The physicality of online learning is an issue that will impact on university campuses as we move to a blended and hybrid programmes containing elements of online and digital learning and physical in-person learning.  This session will explore the challenges that growth in blended learning will bring to learning spaces and the university campus. What is required for, in terms of space for online learning, but will also consider the implications of delivering online teaching as well. Examples will be given of what universities are doing today to meet these challenges. The session will reflect on a possible future maximising the use of our space as students have the flexibility to learn online, in-person and across a spectrum of blended and hybrid possibilities.

The highlight for me at the Learning Places Scotland exhibition and conference was a workshop with Dundee and Strathclyde universities about their (estates) work on Net Zero and how they are working to the Scottish Government net zero target of 2045. Though I always find it amusing how a one hour session advertised as a workshop at a conference is just someone talking at me for 55 minutes and then five minutes for questions. That is not a workshop. Just be honest.

Impressed with the excellent talks from the young people here at Learning Places Scotland 2022. Takes something to stand up in front of such a large group of delegates.

Exhibition and other sessions were very school focussed, which wasn’t too surprising. I didn’t see or meet many people from HE. Across the exhibition I noticed a lot of stands for wood and sustainable materials.   There was some useful content for a future Intelligent Campus community event.

I had considered taking the train, but with seven to eight hour train journey each way I decided to save time and fly (it was also cheaper). However, upon reflection, though at the other end it had taken just an hour from disembarking to arriving at my hotel, having collected baggage from the carousel, a bus to the heart of Glasgow, a walk to the railway station, a train to Exhibition Centre and then a walk to the hotel. The fact that for an 11:30 one hour flight I had left home three hours earlier, meant that the overall journey time was in excess of five hours for that one hour flight. I think the next time I head to Scotland I might take the train.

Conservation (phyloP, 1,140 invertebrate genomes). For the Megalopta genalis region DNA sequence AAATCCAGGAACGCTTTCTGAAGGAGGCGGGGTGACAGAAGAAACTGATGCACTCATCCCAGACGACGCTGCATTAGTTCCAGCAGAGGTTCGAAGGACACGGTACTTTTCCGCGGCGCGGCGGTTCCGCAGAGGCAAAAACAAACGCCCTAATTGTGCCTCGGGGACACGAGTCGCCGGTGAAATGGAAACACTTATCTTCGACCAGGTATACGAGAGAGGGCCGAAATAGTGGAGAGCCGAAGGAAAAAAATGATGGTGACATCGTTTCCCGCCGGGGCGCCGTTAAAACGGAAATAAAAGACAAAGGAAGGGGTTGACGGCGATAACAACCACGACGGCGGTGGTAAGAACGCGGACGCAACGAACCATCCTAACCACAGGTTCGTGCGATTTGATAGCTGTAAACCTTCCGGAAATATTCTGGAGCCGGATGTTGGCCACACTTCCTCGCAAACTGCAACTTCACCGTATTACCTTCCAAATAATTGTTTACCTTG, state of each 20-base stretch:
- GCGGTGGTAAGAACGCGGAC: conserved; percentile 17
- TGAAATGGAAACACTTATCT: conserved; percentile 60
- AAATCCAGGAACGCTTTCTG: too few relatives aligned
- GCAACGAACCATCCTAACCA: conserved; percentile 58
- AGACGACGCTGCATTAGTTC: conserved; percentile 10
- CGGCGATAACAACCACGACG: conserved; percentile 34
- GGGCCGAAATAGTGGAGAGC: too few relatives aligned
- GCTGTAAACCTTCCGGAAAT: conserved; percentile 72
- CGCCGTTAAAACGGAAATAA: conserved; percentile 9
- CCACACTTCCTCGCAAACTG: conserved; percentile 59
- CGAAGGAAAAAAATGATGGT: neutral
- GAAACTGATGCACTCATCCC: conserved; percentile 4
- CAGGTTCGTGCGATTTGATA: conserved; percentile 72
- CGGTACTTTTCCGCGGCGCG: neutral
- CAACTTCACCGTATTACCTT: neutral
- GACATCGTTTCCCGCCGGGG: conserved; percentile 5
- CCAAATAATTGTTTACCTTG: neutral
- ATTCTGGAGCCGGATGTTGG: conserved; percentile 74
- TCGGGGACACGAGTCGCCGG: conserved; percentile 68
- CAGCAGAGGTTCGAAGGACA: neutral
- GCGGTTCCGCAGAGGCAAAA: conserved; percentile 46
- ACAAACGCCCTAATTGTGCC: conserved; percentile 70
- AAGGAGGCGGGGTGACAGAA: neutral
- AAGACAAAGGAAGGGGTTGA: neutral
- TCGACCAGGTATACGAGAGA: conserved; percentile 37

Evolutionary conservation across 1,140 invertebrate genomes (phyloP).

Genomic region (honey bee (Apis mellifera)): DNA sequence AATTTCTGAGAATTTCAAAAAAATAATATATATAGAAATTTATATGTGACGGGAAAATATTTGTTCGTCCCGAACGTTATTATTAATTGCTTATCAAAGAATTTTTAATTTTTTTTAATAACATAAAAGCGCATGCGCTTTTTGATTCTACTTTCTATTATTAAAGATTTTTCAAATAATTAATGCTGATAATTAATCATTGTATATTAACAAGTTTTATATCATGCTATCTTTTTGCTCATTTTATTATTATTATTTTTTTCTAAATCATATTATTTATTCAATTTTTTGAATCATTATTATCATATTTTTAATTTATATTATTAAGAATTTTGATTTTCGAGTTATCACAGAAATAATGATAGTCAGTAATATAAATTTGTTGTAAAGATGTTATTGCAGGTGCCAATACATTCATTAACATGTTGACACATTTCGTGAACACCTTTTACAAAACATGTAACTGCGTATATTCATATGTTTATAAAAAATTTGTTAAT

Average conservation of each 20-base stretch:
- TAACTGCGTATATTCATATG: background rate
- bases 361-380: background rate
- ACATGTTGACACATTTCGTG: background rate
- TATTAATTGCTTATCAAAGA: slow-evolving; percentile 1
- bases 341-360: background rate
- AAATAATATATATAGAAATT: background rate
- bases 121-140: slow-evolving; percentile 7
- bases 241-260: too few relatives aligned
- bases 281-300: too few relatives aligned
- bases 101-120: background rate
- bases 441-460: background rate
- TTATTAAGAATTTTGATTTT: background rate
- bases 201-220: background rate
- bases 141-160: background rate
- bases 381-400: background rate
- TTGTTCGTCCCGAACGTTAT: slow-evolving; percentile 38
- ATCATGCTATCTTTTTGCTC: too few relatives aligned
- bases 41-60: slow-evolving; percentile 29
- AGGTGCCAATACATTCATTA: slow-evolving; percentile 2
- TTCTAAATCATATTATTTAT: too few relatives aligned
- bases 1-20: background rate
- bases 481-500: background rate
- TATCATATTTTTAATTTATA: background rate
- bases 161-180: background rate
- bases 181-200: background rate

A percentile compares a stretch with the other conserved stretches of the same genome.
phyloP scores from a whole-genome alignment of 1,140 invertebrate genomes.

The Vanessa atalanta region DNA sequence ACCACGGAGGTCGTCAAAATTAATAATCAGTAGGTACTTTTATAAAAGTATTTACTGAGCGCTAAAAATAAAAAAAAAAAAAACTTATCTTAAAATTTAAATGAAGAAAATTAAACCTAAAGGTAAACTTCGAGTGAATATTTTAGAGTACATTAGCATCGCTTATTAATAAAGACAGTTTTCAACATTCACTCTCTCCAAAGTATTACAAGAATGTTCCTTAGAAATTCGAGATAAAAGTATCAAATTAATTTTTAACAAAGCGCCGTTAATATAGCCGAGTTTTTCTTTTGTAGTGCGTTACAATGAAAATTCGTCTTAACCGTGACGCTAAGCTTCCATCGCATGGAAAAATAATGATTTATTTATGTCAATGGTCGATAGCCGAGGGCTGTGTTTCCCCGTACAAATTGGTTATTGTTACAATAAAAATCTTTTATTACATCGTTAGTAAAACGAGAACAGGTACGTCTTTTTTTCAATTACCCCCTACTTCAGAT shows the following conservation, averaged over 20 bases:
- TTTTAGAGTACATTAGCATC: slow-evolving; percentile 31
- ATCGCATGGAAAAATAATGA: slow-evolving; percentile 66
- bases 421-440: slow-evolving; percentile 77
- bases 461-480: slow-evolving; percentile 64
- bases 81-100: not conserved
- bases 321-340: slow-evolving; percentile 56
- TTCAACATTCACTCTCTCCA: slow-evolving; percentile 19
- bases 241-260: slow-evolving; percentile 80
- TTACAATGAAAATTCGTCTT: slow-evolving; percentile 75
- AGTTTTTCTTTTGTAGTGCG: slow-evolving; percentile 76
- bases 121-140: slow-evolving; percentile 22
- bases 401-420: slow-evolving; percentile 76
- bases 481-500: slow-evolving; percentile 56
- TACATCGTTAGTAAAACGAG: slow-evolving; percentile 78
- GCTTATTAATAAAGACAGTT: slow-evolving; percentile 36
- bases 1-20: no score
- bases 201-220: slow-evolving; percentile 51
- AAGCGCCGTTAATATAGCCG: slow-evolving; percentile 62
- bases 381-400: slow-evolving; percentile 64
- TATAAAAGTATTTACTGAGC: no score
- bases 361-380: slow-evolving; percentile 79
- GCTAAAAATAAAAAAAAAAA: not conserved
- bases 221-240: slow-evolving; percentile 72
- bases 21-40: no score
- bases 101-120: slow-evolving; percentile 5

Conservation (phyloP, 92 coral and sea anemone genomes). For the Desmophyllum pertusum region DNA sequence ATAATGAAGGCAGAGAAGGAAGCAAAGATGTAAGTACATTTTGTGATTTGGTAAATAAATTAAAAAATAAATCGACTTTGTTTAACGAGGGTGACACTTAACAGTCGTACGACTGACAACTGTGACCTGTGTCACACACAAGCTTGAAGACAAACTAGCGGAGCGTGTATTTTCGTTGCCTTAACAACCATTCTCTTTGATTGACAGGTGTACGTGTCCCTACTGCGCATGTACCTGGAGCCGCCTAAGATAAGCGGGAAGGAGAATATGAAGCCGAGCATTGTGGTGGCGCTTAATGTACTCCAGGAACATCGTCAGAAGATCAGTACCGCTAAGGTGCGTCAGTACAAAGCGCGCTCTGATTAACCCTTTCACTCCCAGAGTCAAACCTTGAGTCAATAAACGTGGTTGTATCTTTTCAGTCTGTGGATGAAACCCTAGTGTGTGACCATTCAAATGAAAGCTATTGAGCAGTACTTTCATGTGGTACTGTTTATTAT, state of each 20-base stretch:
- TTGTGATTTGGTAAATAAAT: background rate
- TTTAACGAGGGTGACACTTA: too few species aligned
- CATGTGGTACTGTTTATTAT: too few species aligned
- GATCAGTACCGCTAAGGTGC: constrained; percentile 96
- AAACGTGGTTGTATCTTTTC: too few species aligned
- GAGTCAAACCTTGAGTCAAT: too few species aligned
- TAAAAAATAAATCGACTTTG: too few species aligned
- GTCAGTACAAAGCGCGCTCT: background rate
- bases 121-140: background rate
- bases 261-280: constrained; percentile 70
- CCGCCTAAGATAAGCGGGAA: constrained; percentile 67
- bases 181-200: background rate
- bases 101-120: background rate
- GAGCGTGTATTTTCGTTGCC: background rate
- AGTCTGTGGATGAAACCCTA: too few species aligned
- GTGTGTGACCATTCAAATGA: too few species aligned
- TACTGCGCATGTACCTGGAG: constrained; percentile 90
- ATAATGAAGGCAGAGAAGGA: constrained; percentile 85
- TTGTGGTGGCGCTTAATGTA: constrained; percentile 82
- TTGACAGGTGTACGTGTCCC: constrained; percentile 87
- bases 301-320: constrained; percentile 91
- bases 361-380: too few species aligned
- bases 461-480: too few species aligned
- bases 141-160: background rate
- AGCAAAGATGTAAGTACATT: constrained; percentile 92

Due to a range of factors I actually flew back from Edinburgh. So I had caught the train from Glasgow to Edinburgh and then took the tram to the airport. Caught the train to Haymarket. I then caught the tram to the airport. I had been told before that the bus was faster than the tram. Well as the tram arrived at the tram stop, there was a bus to the airport stopping alongside. I made a mental note of the bus number plate. There was only standing room on the tram.

Having arrived at the airport, I noted that the bus was already there, and the driver had gone off for a cup of tea. So, I think next time I will travel from the airport to Edinburgh by bus. Though to be honest as I said before, I am thinking about taking the train to Scotland the next time I have to come up here.

I had a meeting to provide advice on some internal strategy development. We had an excellent discussion and I think I supported the team in the development of their strategic operational plan, ensuring it was aligned to the Jisc corporate strategy and the sector strategies, whilst ensuring it provided a focus on the needs of universities.

I have been reviewing Digifest submissions through the lens of the HE sector strategy. Looking like there will be some interesting sessions at the conference which takes place on the 7th and 8th March 2023.

I also spent some time reviewing outputs from Sector Agency Widening Participation and Data working groups workshop I had attended

My IFTTT Instagram connection stopped working and needed to be fixed, well how else will my Instagram photographs of coffee get from there to Twitter.

I am still having issues with my MacBook doing “something” having closed the lid and placed in my bag. It seems to be still running even the lid is closed.

My top tweet this week was this one.

Goodbye Castlepark – Weeknote #39 – 29th November 2019

Ramsay Garden in Edinburgh
Ramsay Garden in Edinburgh

It was a much busier week this time, with a lot more travelling, including trams, planes, trains, buses, cars and walking. At least the weather wasn’t too bad, but there was certainly some rain and wind about.

University of South Wales
University of South Wales

Monday I was in Wales for one of Jisc’s Stakeholder Forums. It was interesting to talk to colleagues form universities and colleges about how they felt about Jisc and the services we provide them. I really enjoyed the session delivered by my colleague on big challenges and co-design and on my table we had a really insightful and interesting discussion about  a Netflix style model for education.

Landed at Edinburgh Airport
Landed at Edinburgh Airport

Tuesday I was off to Scotland, staying overnight in Edinburgh, before heading off to Glasgow for a meeting with QAA Scotland. Continue reading Goodbye Castlepark – Weeknote #39 – 29th November 2019